Chlorine has been hailed as the saviour against cholera and various other water-borne diseases, and rightfully so. Its disinfectant qualities and economy of production have allowed communities and whole cities to grow and prosper by providing disease-free tap water to homes and industry.
Some people have grown up on tap water and believe the taste of chlorine signifies purity and safety. Well, that’s not necessarily so.
Essentially, chlorine is bleach, and what comes out of most municipal tap water faucets is, quite actually, a mild bleach solution. Is it healthy to drink bleach? Does your body require any certain amount of chlorine to remain healthy? Feel free to consult a physician on that somewhat rhetorical question.
Consider some well known attributes of chlorine. Let’s say, “The Dark Side” of the saviour. A PhD chemist friend put it this way: “If I were assigned to go into a lab to produce a smorgasboard of known carcinogens (cancer-causing agents), the first thing I would do would be to grab up a cylinder of chlorine and start bubbling it through some water that contains naturally occuring organic acids” (humic and fumic acids — as are found in all natural bodies of water like rivers, lakes, reservoirs, etc.).
Note the “chloro” part in the following: trichlorophosphate (TCP) and the trihalomethane group (THMs) which includes chloroform. You may recognize these well known bad guys by the legally imposed requirement of your municipality to periodically report the levels of these known or highly suspected carcinogens that may be in the tap water they are producing. There are others, but those are popularly known — and they’re all chlorine by-products.
Another problem directly related to chlorine disinfection is the aesthetic properties that are imparted when chlorine is combined with organic compounds that are natural to open bodies of water (surface water). This regards the taste and odor problems many municipalities experience during certain times of the year, especially in four-season latitudes, which draw their water supply from surface water. Surface water includes ponds, lakes, reservoirs, rivers, etc., as opposed to underground sources (wells, aquifers, etc.). Bubble chlorine through the humic and fumic acids common to surface water supplies and you produce the “fishy” or “musty” odors and tastes so common in the spring and fall when the lake “turns over.”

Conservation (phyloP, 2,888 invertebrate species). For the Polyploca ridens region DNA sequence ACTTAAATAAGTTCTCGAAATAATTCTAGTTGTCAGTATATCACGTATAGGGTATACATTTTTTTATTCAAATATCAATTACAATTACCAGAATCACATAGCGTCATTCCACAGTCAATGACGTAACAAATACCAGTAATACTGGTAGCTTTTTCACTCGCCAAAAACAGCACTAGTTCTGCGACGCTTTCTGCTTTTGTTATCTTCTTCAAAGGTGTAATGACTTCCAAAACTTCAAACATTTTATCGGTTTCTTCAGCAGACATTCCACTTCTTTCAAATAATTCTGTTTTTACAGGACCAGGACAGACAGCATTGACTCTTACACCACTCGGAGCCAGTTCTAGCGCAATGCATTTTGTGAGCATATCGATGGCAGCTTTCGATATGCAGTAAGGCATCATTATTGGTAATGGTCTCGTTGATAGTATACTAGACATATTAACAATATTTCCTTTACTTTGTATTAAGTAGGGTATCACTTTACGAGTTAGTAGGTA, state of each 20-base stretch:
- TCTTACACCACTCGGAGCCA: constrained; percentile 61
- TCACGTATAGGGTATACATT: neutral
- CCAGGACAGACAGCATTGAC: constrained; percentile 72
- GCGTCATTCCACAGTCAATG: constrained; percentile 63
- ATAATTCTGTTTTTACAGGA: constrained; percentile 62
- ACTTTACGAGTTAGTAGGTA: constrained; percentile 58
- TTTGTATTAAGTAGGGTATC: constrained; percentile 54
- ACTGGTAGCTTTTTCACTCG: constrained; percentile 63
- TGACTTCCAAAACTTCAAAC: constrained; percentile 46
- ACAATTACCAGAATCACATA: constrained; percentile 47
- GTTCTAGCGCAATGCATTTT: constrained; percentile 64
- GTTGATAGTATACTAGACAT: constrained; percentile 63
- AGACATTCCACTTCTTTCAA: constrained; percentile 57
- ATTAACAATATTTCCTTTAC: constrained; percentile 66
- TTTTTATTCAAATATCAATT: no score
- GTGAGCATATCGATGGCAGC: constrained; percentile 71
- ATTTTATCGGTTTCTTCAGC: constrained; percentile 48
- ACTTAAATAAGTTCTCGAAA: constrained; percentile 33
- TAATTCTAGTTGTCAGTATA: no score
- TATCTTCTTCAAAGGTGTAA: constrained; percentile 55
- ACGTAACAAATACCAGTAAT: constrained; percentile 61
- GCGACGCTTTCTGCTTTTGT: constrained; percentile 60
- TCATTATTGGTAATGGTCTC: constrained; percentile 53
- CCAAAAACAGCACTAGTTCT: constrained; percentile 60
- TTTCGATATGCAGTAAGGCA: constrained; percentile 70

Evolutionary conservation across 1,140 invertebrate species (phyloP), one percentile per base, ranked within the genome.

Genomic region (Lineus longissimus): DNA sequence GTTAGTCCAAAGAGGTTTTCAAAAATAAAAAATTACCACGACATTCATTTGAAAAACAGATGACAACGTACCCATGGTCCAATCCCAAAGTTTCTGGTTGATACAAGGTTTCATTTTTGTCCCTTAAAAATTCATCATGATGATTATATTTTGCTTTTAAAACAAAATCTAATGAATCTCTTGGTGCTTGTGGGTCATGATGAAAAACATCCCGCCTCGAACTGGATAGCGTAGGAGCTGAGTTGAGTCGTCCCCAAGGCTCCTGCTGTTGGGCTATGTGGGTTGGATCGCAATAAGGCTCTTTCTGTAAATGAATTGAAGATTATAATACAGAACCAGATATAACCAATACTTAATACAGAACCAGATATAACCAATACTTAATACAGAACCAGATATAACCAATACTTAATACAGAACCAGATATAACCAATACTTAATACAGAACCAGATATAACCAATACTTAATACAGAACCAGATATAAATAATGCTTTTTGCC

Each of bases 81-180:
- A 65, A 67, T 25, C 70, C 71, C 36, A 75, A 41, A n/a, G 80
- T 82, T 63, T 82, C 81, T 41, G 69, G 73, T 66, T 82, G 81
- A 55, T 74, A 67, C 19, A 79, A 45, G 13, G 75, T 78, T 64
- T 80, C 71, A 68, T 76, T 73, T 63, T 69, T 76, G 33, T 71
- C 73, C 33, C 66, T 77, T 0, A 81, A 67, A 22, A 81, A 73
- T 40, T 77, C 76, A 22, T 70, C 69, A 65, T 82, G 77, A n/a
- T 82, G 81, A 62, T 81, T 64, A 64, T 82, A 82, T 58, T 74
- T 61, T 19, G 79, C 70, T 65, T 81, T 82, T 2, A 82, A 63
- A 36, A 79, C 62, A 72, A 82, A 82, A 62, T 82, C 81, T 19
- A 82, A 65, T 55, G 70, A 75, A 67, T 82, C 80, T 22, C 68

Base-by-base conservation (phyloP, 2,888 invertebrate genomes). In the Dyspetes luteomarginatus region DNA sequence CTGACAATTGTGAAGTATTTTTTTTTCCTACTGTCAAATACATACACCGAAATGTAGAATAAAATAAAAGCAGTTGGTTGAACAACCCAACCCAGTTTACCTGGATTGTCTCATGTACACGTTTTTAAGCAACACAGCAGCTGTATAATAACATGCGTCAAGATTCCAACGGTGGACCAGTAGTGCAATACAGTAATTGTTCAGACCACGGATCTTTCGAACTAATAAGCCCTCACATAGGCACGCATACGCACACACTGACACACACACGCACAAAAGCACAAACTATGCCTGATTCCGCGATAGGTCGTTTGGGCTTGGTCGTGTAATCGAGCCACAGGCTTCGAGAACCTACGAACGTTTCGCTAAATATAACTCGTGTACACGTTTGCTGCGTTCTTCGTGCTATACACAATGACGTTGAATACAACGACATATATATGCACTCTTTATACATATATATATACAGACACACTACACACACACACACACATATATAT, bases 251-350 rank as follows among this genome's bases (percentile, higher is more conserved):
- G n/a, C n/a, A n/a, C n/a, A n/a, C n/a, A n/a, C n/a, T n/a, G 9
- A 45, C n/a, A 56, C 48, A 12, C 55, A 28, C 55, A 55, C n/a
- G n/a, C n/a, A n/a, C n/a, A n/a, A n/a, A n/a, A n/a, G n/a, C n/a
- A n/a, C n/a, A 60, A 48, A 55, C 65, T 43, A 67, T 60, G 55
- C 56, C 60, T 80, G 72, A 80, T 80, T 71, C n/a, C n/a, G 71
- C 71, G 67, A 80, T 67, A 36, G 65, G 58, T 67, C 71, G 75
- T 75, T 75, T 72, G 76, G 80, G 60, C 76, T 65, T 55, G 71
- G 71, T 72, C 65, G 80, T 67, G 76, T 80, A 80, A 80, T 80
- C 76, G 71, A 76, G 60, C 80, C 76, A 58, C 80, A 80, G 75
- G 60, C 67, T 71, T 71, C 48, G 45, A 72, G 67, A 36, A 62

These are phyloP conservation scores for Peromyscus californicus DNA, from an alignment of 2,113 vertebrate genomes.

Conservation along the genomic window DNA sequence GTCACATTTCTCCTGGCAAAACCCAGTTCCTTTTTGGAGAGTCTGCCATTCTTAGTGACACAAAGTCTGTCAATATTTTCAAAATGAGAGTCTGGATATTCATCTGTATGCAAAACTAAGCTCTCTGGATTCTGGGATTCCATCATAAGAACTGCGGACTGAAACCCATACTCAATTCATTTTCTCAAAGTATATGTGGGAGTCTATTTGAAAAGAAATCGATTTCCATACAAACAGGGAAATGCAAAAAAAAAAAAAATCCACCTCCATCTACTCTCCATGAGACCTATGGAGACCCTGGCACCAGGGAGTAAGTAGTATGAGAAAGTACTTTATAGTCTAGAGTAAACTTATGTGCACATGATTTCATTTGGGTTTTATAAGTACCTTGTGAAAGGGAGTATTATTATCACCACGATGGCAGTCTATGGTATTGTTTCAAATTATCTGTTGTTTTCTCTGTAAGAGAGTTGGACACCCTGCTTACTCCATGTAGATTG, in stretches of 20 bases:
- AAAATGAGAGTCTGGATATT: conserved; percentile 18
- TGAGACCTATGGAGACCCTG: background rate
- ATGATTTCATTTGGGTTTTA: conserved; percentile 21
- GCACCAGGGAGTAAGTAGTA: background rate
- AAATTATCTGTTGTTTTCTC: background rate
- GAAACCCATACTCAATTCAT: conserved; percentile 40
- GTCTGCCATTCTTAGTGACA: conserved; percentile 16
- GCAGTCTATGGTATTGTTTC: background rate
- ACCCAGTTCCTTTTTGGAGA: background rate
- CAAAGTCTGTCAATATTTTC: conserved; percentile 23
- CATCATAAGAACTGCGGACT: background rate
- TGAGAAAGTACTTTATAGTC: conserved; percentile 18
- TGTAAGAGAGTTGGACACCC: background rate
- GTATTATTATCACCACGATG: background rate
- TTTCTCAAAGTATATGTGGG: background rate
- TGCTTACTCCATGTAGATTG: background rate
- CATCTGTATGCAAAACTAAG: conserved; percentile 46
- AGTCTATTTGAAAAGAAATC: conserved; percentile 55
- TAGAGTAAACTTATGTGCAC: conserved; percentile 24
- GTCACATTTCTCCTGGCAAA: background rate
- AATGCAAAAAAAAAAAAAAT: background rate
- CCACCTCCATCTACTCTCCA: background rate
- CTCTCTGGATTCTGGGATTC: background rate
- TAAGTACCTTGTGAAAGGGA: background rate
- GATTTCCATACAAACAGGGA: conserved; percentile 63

The good news is you don’t have to drink it anymore. The most practical and efficient method for removing chlorine, chlorine by-products, and taste and odor problems, is to filter it with activated carbon or other suitable chemical-removing filter media such as KDF-55.
The municipalities are stuck. Environmental and public safety laws require most to maintain a chlorine residual throughout the entire water main delivery system. This is to retain some disinfecting properties in the event of groundwater infiltration and other post-treatment contaminations. Barking at your local water company or water department about the taste and odor will most likely accomplish little or nothing. Chances are they’re doing their best and meeting the laws. The most practical solution to the problem is to take it back out at the “point of use” (POU) — in your own home or office.
Steve Harrison, President
Environmental Systems Distributing